Key Takeaways: How Retailers can Execute with Empathy
We all know that retailers are now utilizing data and turning to technology to create great experiences, but there’s something about the combination of ‘data’ and collection’ that leaves a bad taste in customers’ mouths. We’re not here to denounce data and technology either, in fact, we preach it!
Don’t believe us? Then take it from Samsung, Westjet, and USAA, who taught us all that how we can use data to execute with empathy at this year’s Adobe Summit. We’ve broken down all of the wisdom we collected at the conference’s retail track into 3 easy steps to ensure that technology and consumer needs are well balanced.
Step 1: Understand the Customer
Jesse Laskaris lets us all in on the Samsung secret. They’ve become customer-centric by using data as a tool to fully understand their customers. Despite their millions of users, Samsung prides themselves on their dedication to customer segments and understanding each individual user. Data has been a key player in their personalization process and their road to a more customized consumer experience, something that all retailers have been attempting recently.
“Customers on mobile are different from customers that purchase washers and dryers – therefore the customer journeys need to be separated and personalized for each”
This basic understanding of their customer has given Samsung a great foundation for their omnichannel model and personalization strategy. Knowing who the customers are and what they want, have enabled them to make decisions that are backed by consumer behavior rather than wild guessing. Samsung applies their data-driven mindset as they strive to deliver the right content on the right channel, to the right customer. We don’t need to look too far away to realize the value it brings to every customer journey. Anytime a company sends you a promotional push notification, but sends your email obsessed friend a different promotion straight to their inbox, this personalization mentality is in action!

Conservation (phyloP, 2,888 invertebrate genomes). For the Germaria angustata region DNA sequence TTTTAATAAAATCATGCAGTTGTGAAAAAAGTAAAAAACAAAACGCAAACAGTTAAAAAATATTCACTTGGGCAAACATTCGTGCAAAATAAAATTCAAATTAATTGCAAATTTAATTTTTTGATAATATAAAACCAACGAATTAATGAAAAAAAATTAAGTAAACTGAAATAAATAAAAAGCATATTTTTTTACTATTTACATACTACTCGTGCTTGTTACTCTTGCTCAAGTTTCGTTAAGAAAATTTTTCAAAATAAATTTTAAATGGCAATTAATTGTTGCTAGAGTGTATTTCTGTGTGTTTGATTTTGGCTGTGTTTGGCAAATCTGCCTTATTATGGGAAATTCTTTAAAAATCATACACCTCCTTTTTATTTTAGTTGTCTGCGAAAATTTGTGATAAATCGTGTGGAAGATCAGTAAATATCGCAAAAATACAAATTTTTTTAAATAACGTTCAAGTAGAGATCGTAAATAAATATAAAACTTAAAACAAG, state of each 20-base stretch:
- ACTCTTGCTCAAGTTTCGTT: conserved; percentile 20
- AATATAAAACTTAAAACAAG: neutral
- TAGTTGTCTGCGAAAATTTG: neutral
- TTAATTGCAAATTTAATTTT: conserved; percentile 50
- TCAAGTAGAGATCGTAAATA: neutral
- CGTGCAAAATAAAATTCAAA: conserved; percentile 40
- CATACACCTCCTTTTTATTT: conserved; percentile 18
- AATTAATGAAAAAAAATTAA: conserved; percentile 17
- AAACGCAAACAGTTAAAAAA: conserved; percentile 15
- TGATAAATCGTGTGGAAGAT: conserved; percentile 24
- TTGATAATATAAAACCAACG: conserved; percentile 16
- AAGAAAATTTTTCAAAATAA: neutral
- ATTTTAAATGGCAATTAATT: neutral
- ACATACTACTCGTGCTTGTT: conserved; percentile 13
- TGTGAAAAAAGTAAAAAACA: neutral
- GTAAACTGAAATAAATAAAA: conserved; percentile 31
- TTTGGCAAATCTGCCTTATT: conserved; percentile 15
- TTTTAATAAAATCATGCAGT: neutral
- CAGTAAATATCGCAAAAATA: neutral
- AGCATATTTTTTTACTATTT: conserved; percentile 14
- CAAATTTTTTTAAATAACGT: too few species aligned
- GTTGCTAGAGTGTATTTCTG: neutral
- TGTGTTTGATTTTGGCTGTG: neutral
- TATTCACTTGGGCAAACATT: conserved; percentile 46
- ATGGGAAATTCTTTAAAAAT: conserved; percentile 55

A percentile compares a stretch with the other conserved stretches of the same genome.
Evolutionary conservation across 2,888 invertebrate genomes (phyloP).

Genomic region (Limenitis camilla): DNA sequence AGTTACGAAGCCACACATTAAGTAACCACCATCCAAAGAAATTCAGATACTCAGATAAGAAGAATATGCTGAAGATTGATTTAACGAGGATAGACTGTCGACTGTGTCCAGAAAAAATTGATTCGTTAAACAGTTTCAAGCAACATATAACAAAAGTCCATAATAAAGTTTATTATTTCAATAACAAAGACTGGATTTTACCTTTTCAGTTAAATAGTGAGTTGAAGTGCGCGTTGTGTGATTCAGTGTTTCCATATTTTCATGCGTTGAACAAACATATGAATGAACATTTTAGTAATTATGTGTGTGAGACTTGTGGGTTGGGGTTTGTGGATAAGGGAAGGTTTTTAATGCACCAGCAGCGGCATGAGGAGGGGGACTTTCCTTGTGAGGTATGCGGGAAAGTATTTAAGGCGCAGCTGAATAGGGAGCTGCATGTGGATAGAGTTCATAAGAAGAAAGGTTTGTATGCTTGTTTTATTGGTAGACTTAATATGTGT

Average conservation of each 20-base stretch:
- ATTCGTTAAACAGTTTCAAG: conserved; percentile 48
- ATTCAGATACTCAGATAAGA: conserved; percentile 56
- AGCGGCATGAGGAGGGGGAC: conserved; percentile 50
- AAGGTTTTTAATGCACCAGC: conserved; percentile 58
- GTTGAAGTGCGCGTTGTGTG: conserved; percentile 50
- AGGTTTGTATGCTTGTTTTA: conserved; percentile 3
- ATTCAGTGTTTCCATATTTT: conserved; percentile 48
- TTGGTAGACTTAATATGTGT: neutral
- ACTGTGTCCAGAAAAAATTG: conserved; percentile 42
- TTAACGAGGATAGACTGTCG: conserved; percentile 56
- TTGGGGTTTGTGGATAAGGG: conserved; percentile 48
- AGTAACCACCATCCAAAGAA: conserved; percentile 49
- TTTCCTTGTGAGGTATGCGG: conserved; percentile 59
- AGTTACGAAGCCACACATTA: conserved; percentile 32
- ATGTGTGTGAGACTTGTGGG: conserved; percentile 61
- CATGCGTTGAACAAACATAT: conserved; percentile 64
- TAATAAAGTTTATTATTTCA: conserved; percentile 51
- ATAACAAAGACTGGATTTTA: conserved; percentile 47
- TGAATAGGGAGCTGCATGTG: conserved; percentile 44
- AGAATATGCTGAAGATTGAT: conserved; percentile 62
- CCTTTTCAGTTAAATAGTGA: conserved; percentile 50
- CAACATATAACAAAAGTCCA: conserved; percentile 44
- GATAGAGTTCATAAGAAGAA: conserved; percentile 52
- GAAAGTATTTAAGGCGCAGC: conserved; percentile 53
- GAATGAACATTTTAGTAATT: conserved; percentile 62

This understanding is especially important for retail companies because shopping doesn’t just happen in stores anymore. The typical customer journey spans from the web, mobile, out of the home advertising and the store. These added elements add significant variables to the mix and have made shoppers even more complex and unique than ever before. So it’s important for retailers to understand how all the data being collected create individual profiles, yet add to the bigger picture of what the modern consumer is looking for.
Step 2: Show that you Care
Now that you understand the customer, how do you show them that you care and are in this for them? WestJet shows that they care with endless A/B testing and experimentation.
WestJet’s Matt Ravlich explains that constant testing is the best way for the company to listen to the customers and get immediate feedback. Any retailer knows that you can’t speak on the behalf of the customer and that making your own assumptions won’t serve the customer at the end of the day. Like any relationship, communication is key. And when talking to every customer isn’t an option, you need to create those outlets for them. Experimentation gives you the remote opportunity to sit down and listen.